November will be the tenth anniversary of the release of “Unprotected Sax“, one of the ‘Miami Mob’ books.
Playing sax in his friend’s jazz band was supposed to be relaxing.
Then his friend disappeared.
Johnny Delacourte (aka Johnny D The Sax Machine) left the Army Rangers and the battlefields of Afghanistan six months ago.
Then the friend disappears, the cops don’t seem to care, and the Russian mob is all over his ass.
One of the antagonists — the primary antagonist, is a Russian mobster named Vladimir Petrovski. The story doesn’t end well for him. No spoilers, but it was not good.
Early 2023 will see the release of my third Nick Harding case. Tentatively, it’s called “Dead Tomorrow”. (Don’t bank on that title staying. I have a bad habit of changing the title at the last minute.) Petrovski ends up being the big bad in this book, also.
In November, on or about the anniversary date of Unprotected Sax, I’m going to release a 10,000-word short called “Ten Million”. It started as an exercise to build a backstory for “Dead Tomorrow”, but it’s a pretty good yarn, bridging the decade between then and now.
It’ll be a free short story. It’s not a necessary read for “Dead Tomorrow”, but it might help. If you’ve already purchased “Unprotected Sax” as an e-book, this short will be included as an epilogue of sorts. Set your reading device up for automatic updates. IT’ll show up sometime in late November. And if that doesn’t work, it’ll be available as a free download on this site, and on all popular and unpopular ebook sites.
Except for Amazon. Unless someone can tell me how to make a book free on Amazon.
There’s a new Nick Harding case. Actually, two of them for the price of one.
A very rich old dude is about to kick off and is desperate to make amends with his estranged son. Nick is contacted by the old guy’s lawyer with a task: Find the son, convince him to get in contact with his father, and help mediate the relationship. Nick hates mediating.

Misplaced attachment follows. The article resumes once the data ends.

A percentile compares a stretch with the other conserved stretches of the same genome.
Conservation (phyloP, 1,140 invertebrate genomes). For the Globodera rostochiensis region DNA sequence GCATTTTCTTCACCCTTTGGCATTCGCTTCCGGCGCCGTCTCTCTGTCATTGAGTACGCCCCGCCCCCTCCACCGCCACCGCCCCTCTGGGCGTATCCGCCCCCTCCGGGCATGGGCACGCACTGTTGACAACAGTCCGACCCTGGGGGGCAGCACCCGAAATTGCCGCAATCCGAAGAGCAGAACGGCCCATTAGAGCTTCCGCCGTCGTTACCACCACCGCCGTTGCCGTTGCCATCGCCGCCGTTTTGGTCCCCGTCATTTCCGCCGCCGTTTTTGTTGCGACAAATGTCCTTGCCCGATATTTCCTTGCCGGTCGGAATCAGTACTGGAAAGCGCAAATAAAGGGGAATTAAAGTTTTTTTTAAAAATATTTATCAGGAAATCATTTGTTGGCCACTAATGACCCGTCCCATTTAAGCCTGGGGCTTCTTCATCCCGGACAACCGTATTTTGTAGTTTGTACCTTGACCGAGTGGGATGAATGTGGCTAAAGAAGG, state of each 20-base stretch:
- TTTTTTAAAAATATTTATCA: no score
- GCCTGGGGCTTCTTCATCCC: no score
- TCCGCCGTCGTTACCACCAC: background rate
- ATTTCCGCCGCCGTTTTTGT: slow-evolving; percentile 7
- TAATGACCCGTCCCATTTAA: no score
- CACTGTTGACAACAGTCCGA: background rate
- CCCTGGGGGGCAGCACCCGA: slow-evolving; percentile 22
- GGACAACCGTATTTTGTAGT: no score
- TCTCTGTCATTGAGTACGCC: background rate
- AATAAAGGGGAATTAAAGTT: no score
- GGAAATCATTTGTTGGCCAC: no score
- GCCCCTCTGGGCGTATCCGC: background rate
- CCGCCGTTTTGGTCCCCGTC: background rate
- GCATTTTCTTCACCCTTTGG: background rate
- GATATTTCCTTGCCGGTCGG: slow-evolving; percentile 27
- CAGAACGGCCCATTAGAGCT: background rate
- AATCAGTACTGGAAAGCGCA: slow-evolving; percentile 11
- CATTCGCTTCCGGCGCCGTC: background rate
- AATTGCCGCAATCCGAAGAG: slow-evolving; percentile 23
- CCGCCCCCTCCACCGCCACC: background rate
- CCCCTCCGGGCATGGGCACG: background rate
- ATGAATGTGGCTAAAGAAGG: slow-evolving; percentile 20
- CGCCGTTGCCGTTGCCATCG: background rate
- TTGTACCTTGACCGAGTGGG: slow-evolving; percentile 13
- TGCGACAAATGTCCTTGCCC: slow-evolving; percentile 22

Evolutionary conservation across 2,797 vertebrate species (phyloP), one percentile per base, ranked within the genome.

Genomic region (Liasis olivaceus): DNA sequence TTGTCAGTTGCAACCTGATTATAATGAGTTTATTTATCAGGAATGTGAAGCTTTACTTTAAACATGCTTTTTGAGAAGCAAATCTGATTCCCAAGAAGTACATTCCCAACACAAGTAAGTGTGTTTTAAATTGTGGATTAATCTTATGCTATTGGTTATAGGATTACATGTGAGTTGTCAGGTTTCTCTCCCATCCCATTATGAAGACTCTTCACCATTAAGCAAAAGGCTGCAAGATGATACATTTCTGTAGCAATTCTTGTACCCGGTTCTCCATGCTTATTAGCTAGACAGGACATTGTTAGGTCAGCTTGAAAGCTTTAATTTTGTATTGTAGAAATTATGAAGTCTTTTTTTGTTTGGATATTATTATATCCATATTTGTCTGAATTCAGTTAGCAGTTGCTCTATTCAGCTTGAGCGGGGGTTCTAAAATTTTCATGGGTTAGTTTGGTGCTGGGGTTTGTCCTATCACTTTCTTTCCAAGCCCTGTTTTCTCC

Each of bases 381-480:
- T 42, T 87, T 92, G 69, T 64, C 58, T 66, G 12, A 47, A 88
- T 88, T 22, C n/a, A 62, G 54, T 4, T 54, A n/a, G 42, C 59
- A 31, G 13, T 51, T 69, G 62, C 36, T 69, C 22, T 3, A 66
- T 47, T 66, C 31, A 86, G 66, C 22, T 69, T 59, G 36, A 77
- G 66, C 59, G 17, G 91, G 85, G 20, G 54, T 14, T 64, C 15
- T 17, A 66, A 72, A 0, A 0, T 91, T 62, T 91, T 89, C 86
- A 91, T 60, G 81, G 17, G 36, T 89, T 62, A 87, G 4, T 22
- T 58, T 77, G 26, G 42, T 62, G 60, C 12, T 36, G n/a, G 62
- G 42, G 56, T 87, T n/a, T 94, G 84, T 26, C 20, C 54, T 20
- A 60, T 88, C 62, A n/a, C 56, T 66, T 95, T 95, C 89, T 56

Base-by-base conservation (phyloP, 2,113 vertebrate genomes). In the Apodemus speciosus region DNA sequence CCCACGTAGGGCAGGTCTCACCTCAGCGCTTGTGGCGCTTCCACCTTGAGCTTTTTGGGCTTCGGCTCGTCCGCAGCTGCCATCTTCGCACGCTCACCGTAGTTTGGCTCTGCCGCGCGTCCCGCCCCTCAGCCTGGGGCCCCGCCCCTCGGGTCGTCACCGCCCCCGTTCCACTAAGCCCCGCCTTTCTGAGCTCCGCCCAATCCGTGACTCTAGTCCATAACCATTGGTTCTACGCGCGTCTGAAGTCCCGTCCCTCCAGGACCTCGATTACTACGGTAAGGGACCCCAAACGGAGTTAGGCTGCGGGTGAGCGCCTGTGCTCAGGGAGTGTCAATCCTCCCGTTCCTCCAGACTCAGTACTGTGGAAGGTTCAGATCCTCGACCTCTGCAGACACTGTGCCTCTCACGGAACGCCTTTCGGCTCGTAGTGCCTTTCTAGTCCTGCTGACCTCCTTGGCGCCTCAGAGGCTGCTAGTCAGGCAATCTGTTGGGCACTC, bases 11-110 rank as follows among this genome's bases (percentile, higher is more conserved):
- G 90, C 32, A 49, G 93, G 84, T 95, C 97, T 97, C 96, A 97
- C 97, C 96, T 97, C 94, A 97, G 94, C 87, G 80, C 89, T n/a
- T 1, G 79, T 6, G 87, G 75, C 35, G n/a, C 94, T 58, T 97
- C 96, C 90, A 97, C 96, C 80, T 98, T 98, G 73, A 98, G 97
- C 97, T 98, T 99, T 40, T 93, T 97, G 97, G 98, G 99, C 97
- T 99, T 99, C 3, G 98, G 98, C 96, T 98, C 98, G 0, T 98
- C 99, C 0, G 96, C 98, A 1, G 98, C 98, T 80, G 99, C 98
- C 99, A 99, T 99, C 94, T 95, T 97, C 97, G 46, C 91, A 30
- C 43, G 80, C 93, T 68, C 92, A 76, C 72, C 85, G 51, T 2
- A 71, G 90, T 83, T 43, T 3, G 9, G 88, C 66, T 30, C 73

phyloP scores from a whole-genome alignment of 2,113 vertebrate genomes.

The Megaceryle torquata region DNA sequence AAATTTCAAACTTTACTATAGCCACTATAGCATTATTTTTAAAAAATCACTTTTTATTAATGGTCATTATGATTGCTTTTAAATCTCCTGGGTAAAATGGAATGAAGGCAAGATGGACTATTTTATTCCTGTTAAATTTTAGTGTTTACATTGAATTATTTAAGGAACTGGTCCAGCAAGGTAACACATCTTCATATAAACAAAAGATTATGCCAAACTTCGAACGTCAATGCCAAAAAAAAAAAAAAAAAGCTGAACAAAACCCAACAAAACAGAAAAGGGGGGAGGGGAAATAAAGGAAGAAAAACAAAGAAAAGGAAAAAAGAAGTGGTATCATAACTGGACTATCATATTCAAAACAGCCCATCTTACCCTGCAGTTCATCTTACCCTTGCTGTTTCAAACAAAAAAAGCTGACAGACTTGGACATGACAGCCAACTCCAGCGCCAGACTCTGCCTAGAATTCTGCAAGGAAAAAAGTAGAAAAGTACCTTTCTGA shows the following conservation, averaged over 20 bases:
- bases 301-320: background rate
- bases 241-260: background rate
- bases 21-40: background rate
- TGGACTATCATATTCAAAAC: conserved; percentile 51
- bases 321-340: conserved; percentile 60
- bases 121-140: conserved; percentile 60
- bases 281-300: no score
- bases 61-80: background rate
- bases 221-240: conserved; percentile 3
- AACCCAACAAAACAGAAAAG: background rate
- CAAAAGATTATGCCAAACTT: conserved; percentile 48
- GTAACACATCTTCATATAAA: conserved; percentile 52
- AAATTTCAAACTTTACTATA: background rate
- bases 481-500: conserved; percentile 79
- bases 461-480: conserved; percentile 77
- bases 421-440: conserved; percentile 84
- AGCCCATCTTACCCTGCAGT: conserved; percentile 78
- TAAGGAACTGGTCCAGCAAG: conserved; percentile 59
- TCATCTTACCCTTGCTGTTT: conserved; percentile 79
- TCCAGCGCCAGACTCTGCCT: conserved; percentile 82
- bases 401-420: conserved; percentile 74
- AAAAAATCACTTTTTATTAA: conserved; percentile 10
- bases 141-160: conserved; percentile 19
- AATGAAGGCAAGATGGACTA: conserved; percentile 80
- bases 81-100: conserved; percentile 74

That same day a friend of a friend engages him to track down a serial deadbeat who has bilked a small financial services company out of millions of dollars. The fee is lower, but the job is more up Nick’s alley, what with his background in the Financial Crimes unit of the Australian Financial Police.
Then the heir’s life is threatened, the deadbeat has a compelling backstory and everything Nick thought he knew was wrong.
Paperback and eBook formats will be available on June 1.
ARCs will be available early May on Netgalley, so keep an eye out there if you want a *free early version.
(*financially free, but I’d love a pre-release review.)
Super-duper quick post. I do have a scrivener template I use. Two of them, actually. But the many sites out there linking to it are linking to an old defunct post.
I’ll add it back to my site shortly and let the linking sites know the new address.
This isn’t an advertisement for Netgalley, but it sure is going to sound like one.
I have a publisher’s account at Netgalley. I give them a fair bit of money, and they present my book for review by readers, booksellers, libraries, and the like.
You can join for free, as a reader, if you’d like. Gives you access to literally hundreds of titles, many of them pre-publications, for you to download and read.
There is a catch. We (the publishers / authors) need your reviews.
Something many people don’t realise is that while an author may wince at a “bad” review — that is, a review written by someone who didn’t like the book, for whatever reason — ANY review is better than no review. Reviews trigger the algorithm to boost the book up the charts a bit. Which gets the title in front of more eyes.
If you’re already a member of Netgalley, click on the book cover images on the right hand panel and you’ll be taken to their respective Netgalley pages.
If you’re not a member, by all means, join, and then click on the book cover images on the right hand panel and you’ll be taken to their respective pages ay Netgalley.
And please leave a review at Amazon, KOBO and anywhere else you can find the title.